The water bubbles that the vendor sells at the park, seem to be swimming, dancing, flying in air. Some fall to the earth and burst just like the sad demise of the sad hopes of most sad lovers. Some seem to be pinched by the eager children who can’t wait to see what happens when it pops like most curious relatives and friends of lovers who like to see it all end with the death of the pair. And some few escape into the bright, blue sky and off they sail across the horizon, no one knows for how long or how far away, but they were the few that got away to, perhaps, a more happier version of The Titanic.

Despite the constant sense of repetition in the theme of love, despite the boredom that never comes, despite the fact that Elizabeth Bennet and Mr. Darcy forever are an epic story of love in the classics (for those of you who are more into the gothic form of a novel─ then perhaps Heathcliff would suffice making your tea sweeter), despite being verbose at the expense of circumlocution, I hereby rest my case for the English Affair:

“If this be error and upon me prov’d,

I never writ, nor no man ever lov’d.”


*characters from ‘A Map for Lost Lovers’ by Nadeem Aslam


Posted in Questions

Not Frequently Asked Questions

Common knowledge is always taken for granted. It is so common that we don’t bother asking, or finding out what otherwise should be frequently asked questions in this too general a world.

What is a ‘friend’? The dictionary says that a “friend is a person that you know and like, and that you enjoy spending your time with.” I wonder if that statement suffices to define this person, friend. When you were little and at school, a friend was someone who used to accompany you during lunch. In college it was the group you used to hang out with. Looking around now, you don’t see any of these friends. Neither the plaited hair, freckled teeny bopper, nor the bunch of twittering girls with whom you used to share your notes. Then there were those whom you used to party late with and did everything that you were not supposed to do. There were others too, who provided a hanky so you could blow your nose or those who were eager to help when you wanted it the most. Looking around again, you don’t see any of them anymore surrounding you the way they used to.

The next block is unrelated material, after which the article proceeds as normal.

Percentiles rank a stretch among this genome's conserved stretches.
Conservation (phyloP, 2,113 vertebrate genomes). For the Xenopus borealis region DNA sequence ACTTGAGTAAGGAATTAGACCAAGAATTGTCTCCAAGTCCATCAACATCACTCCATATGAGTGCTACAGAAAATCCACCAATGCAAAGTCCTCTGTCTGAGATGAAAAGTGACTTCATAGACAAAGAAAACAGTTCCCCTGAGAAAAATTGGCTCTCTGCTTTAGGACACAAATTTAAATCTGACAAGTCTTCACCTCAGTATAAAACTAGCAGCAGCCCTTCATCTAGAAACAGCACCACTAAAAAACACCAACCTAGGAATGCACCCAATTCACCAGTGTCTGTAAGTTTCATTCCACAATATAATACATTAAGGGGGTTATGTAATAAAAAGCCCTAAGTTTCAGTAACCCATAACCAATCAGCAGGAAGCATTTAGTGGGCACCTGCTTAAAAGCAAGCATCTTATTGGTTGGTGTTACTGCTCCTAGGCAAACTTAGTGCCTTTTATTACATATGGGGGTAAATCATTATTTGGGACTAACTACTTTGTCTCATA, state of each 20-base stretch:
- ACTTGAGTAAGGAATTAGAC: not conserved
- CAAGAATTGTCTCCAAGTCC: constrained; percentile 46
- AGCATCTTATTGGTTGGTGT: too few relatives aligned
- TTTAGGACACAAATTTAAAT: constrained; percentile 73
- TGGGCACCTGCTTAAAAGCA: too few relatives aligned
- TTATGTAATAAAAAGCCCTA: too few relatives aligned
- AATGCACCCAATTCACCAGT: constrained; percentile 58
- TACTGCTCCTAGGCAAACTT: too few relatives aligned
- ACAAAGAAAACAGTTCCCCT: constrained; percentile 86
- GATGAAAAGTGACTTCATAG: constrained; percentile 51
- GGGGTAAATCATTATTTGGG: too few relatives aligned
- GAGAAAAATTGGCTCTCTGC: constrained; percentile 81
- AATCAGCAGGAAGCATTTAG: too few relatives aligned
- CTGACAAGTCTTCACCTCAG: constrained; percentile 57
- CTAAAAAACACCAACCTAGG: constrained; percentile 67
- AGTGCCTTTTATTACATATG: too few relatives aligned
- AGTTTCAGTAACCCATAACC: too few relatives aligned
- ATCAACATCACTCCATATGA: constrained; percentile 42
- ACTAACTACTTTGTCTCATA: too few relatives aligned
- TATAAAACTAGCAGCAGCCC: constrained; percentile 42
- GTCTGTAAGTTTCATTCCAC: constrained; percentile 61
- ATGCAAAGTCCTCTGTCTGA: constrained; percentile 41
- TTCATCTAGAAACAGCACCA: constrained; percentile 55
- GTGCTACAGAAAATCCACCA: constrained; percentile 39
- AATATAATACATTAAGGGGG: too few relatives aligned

So I ask again. What is a friend? Is it someone who happens to be just there at the moment we need them because of the cosmos’ grand design, or someone who’ll stay even after their time is up to offer whatever we needed at that time. Not everyone is lucky to have friends like Ron and Hermione, but then again, not everyone faces a troll and ‘live to tell the tale’ about how they took one on with their friends. Hence, with regret, I have to declare that we don’t know what a friend is.